The 1972 centenary brochure (now available to read and download on this section of the site) benchmarked the first hundred years of the club against many infamous, and not so infamous events such as the first typewriter being displayed at the Southport Royal Hotel, the passing of the Red Flag Act for men to walk in front of cars, Eiffel finishing his tower, Jack the Ripper, Edward VII succeeding Victoria, Prohibition in the USA, first Mersey tunnel opened by George V, Edward VIII and Mrs Simpson…..and the Titanic disaster
The rugby club was well into its fortieth year in existence when in the early hours of Monday morning 15th April 1912 Titanic on her maiden voyage sank within three hours of colliding with an iceberg the evening before. By the sound of things the club wasn’t a happy ship either as the archives record that it was possibly the worst season in the clubs history! Apparently no win had been achieved until March, and only a paltry 38 points were scored against 293 conceded.
At this time the club was known as Southport Olympic RFC and played at Victoria Park. Sir George Pilkington was president and J. Wilson captain.
This is documented in the various history pages within this section but whilst there is nothing directly relating the club to the disaster you may find the following trivia of interest in light of the publicity the centenary generated in the media:
• The sister ship of Titanic was Olympic (both were owned by the White Star Line who’s ships names ended in ‘ic’). I doubt that this was in deference to the existence of Southport Olympic especially as, unlike her sibling, the name didn’t go down well with members of the club who ultimately voted to change it in favour of plain Southport Rugby Union Football Club at the AGM the following season. However, it does provide us with an excuse to celebrate another centenary on 22nd April 2013! The rugby club has well and truly outlasted Olympic too which was ingloriously scrapped in 1935.
• The family name Rostron has been synonymous with the history of the rugby club over the years, no more so nowadays than the redoubtable Peter and Pat. They may be intrigued that Captain Arthur H. Rostron R.N.R. (any relation?) commanded the Cunard owned ship Carpathia (Cunard ship names ended in ‘ia’) which rescued 868 survivors from the lifeboats. Apparently many a Rostron has been heard at the club house bar reminising that they used to work for Cunard. It is also surprising that all Liverpool based shipping lines didn’t have ships names that ended in a mandatory ‘ra’.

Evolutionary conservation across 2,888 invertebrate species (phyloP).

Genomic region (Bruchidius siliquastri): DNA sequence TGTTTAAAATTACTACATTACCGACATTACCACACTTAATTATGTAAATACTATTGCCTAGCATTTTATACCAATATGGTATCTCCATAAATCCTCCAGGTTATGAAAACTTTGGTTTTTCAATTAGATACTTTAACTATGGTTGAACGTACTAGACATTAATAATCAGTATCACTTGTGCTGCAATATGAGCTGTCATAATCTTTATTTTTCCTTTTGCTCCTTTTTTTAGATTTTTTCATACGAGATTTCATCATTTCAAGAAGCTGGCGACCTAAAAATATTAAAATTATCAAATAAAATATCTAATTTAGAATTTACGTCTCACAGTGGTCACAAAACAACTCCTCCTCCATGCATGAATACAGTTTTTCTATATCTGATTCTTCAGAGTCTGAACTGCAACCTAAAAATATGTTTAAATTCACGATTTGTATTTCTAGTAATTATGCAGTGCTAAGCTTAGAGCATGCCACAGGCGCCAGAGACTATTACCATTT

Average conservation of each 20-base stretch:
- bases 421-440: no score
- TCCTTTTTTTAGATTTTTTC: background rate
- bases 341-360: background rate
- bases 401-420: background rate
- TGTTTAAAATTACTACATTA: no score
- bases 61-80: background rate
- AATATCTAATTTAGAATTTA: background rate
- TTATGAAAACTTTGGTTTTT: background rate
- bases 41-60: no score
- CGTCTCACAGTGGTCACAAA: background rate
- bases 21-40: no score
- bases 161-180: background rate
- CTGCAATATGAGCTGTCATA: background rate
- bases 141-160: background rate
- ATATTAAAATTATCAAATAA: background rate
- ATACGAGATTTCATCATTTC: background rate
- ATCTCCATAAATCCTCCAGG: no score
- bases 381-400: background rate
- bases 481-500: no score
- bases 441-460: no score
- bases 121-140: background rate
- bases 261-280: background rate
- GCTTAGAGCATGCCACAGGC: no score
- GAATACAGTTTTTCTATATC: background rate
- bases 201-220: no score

• The link between Titanic and icebergs is forever embedded in folklore. Likewise Southport RUFC and Glassbergs! Brothers Jack and Eric Glassberg first played for the club in the post second world years, Jack becoming a club legend as the possibly our oldest and longest serving player. In 1988 he eventually hung up his boots after 38 years, playing his final game for Southport at the age of 55. For good measure he was also president between 1980 and 1984.
• I wonder if any of the Southport Olympic players indulged in Turkish baths or massages? If so they may have been putty in the hands of Titanic crew member Walter Ennis who was engaged on the ship as a Turkish bathman and masseur having been previously employed in a similar position for about six years by Smedley Hydro, Birkdale. Well known Bedford Road incumbants the Astwoods and Dales may be interested that had they resided here a hundred years ago Walter Ennis would have been a neighbour as he lived with his wife and family further up the street at number 141. Apparently his wife was not anxious for him to take the position, but he preferred to take on what he considered a better appointment. Sadly this was not to be the case as despite being a very powerful swimmer he was tragically lost and his body was never found.
• In April 1909 Southport Olympic welcomed a touring side from Sydenham, Belfast, the away side triumphing 11-6. Although there is mention on an Irish rugby history site of a Sydenham rugby club it appears that like the ill fated ship the club sadly disappeared many years ago . However, Sydenham is a place which exists in East Belfast next to the Queen’s Island site of the Harland and Wolff shipyard where Titanic and Olympic were built. In those days the yard employed 15000 locals, 3000 of whom worked on building Titanic, so the chances are that most of the Sydenham players would have been working there in some capacity. As the keel had been laid on March 31st 1909, just before the tour to Southport, some of them may have actually been involved with Titanic itself. In which case the Visiter could have published the match report under the prophetic headline ‘Olympic sunk in Titanic Epic!’ or something like?
• A century later there is still a tenuous link between the club and the birthplace of Titanic as Southport and Ulster have something in common. Both the rugby clubs bearing the respective place names wear KUKRI kit with pride. And the weekend before the anniversary of Titanic was equally dramatic for both! Ulster Rugby beat Munster 22-16 in Limerick to reach the semi-final of the Heineken Cup for the first time in 13 years, a gigantic result bearing in mind that the home team is vitually unsinkable on its own patch. Likewise on the this side of the Irish Sea, in fact almost in it, Southport RFC 2s triumphed 32-10 at Millom 2s who hadn't been beaten at home for at least three seasons leaving the 2s needing two victories to sail away with the league title.
Whilst the ragic loss of Walter Ennis and over 1500 others should not be forgotten in all this, relating the event to the the history of Southport RFC gives us an opportunity to reflect on the rich and hard earned heritage the club has in place, and which cannot be taken for granted.